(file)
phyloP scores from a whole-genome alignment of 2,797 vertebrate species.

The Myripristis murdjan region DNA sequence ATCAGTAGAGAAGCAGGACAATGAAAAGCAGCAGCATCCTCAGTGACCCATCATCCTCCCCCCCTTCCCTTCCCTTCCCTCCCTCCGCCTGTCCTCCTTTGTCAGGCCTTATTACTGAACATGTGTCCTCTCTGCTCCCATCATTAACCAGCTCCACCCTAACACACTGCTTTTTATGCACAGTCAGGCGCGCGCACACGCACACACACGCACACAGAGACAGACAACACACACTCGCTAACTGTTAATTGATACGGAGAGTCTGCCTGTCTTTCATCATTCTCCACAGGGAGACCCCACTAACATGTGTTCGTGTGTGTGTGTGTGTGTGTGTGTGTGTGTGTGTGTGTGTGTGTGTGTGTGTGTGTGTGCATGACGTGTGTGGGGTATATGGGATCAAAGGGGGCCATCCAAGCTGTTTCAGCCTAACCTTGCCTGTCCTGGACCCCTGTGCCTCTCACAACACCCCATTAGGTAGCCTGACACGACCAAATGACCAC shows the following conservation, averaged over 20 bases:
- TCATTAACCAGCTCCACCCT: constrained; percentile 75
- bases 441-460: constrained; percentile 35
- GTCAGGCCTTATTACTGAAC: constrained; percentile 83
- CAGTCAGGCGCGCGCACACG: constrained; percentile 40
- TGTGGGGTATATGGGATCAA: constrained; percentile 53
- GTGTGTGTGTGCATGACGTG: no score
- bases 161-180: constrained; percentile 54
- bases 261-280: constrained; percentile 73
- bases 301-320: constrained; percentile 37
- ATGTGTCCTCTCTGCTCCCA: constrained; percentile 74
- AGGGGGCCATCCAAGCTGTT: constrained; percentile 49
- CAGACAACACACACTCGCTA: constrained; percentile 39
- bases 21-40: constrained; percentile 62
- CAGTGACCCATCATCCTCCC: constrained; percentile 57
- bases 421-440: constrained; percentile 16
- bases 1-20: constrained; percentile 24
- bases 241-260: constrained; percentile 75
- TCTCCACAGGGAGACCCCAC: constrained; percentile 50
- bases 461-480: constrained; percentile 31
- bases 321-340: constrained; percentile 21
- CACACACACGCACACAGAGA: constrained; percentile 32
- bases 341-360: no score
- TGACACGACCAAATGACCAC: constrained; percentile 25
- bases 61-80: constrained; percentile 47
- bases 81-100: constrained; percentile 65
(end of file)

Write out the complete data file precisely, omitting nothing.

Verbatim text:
phyloP scores from a whole-genome alignment of 2,797 vertebrate species.

The Myripristis murdjan region DNA sequence ATCAGTAGAGAAGCAGGACAATGAAAAGCAGCAGCATCCTCAGTGACCCATCATCCTCCCCCCCTTCCCTTCCCTTCCCTCCCTCCGCCTGTCCTCCTTTGTCAGGCCTTATTACTGAACATGTGTCCTCTCTGCTCCCATCATTAACCAGCTCCACCCTAACACACTGCTTTTTATGCACAGTCAGGCGCGCGCACACGCACACACACGCACACAGAGACAGACAACACACACTCGCTAACTGTTAATTGATACGGAGAGTCTGCCTGTCTTTCATCATTCTCCACAGGGAGACCCCACTAACATGTGTTCGTGTGTGTGTGTGTGTGTGTGTGTGTGTGTGTGTGTGTGTGTGTGTGTGTGTGTGTGTGCATGACGTGTGTGGGGTATATGGGATCAAAGGGGGCCATCCAAGCTGTTTCAGCCTAACCTTGCCTGTCCTGGACCCCTGTGCCTCTCACAACACCCCATTAGGTAGCCTGACACGACCAAATGACCAC shows the following conservation, averaged over 20 bases:
- TCATTAACCAGCTCCACCCT: constrained; percentile 75
- bases 441-460: constrained; percentile 35
- GTCAGGCCTTATTACTGAAC: constrained; percentile 83
- CAGTCAGGCGCGCGCACACG: constrained; percentile 40
- TGTGGGGTATATGGGATCAA: constrained; percentile 53
- GTGTGTGTGTGCATGACGTG: no score
- bases 161-180: constrained; percentile 54
- bases 261-280: constrained; percentile 73
- bases 301-320: constrained; percentile 37
- ATGTGTCCTCTCTGCTCCCA: constrained; percentile 74
- AGGGGGCCATCCAAGCTGTT: constrained; percentile 49
- CAGACAACACACACTCGCTA: constrained; percentile 39
- bases 21-40: constrained; percentile 62
- CAGTGACCCATCATCCTCCC: constrained; percentile 57
- bases 421-440: constrained; percentile 16
- bases 1-20: constrained; percentile 24
- bases 241-260: constrained; percentile 75
- TCTCCACAGGGAGACCCCAC: constrained; percentile 50
- bases 461-480: constrained; percentile 31
- bases 321-340: constrained; percentile 21
- CACACACACGCACACAGAGA: constrained; percentile 32
- bases 341-360: no score
- TGACACGACCAAATGACCAC: constrained; percentile 25
- bases 61-80: constrained; percentile 47
- bases 81-100: constrained; percentile 65